Tension as India, China accuse each other of border violations
Tensions between India and China again have flared up again, with the nuclear-armed countries accusing each other of trying to seize territory across their disputed Himalayan border.
An Indian army statement on Monday alleged that China had carried out “provocative military movements” in the border area overnight from Saturday to Sunday.
Indian troops pre-empted Chinese army’s activity on the Pangong Tso Lake in Ladakh, part of which was transgressed by the Chinese soldiers in May, the statement said, adding that Indian troops took steps to thwart the Chinese attempt to “unilaterally change” facts on the ground.
In response, the Chinese foreign ministy rejected the accusations, while China’s People’s Liberation Army regional command later alleged that India was “seriously violating China’s territorial sovereignty” with its operation staged on Monday and demanded that Indian troops withdraw.
There was no immediate reaction from the Indian side.
Army officials from the two sides were meeting to resolve the latest border dispute that comes more than two months after 20 Indian soldiers were killed in fighting that broke out between the two sides in Ladakh’s Galwan Valley.
“Talks have been going on between the two sides since May to resolve these escalating tensions, but despite these talks going on, there was a very violent clash on the 15th of June, where 20 Indian soldiers and an unknown number of Chinese soldiers were killed,” Al Jazeera’s Elizabeth Puranam, reporting from the Indian capital New Delhi, said.
“Since then, these talks between the two sides have really ramped up and yet the latest statement from the Indian army indicates that they were still far from a solution to this.”
For months, troops have been locked in a face-off in the western Himalayas, where each side accuses the other of violating their nearly 3,500km-long (2,000-mile) border, most of which remains undemarcated.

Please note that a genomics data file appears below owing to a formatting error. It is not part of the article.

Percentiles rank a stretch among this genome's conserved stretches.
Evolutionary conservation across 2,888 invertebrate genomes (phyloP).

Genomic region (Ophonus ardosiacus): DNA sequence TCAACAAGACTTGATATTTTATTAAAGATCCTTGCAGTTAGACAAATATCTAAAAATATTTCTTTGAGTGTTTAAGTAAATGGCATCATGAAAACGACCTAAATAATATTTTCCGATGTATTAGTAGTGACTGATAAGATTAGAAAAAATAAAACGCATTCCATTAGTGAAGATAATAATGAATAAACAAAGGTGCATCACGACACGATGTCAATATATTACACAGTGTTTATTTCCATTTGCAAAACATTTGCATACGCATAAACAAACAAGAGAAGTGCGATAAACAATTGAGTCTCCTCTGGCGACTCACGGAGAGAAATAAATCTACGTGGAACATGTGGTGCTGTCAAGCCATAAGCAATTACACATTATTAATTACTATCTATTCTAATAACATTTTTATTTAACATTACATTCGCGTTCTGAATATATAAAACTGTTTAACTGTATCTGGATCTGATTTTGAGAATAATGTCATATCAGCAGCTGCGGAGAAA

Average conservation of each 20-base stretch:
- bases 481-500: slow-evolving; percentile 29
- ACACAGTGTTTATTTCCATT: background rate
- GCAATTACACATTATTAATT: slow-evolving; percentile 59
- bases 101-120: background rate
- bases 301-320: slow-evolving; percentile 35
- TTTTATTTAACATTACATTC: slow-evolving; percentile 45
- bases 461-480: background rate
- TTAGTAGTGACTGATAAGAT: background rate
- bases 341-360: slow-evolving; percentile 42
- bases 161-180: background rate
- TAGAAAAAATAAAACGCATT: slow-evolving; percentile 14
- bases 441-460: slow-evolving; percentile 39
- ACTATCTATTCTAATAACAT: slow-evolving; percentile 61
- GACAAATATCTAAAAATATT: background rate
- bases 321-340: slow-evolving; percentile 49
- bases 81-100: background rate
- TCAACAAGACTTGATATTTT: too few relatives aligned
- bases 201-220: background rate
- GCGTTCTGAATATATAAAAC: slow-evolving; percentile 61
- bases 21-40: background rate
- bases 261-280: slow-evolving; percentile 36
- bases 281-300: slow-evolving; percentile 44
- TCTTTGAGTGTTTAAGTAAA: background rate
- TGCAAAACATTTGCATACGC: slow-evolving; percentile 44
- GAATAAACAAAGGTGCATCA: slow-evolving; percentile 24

The recent border tensions are the most serious in more than half a century.
Accusing each other of instigating the violence, both sides pledged to safeguard their territory but also to try to end the standoff that dramatically changed India-China bilateral relationship.
India has banned dozens of Chinese apps, including popular video-sharing app TikTok, and has placed restrictions on Chinese investments amid the backlash against Beijing following the deadly border clashes in June.
India’s Foreign Minister Subrahmanyam Jaishankar has said the latest border standoff is: “The most serious situation after 1962. In fact, after 45 years, we have had military casualties on this border. The quantum of forces currently deployed by both sides at the LAC is also unprecedented,” Jaishankar told Rediff.com in an interview last week.
India and China fought a war in 1962 over their competing territorial claims, and the two Asian giants have been unable to agree a permanent border along their frontier.
The ongoing standoff high in the Karakoram mountains is over disputed portions of a pristine landscape that boasts the world’s highest landing strip, a glacier that feeds one of the largest irrigation systems in the world, and a critical link to China’s massive Belt and Road infrastructure project.
The face-off began at three different points in April, but by June it escalated and spread to two other locations towards the north in Depsang and Galwan Valley where India has built an all-weather military road along the disputed frontier.
On June 15, the situation turned deadly when the rival troops engaged in a night-time clash in Galwan that left 20 Indian soldiers dead. China did not report any casualties.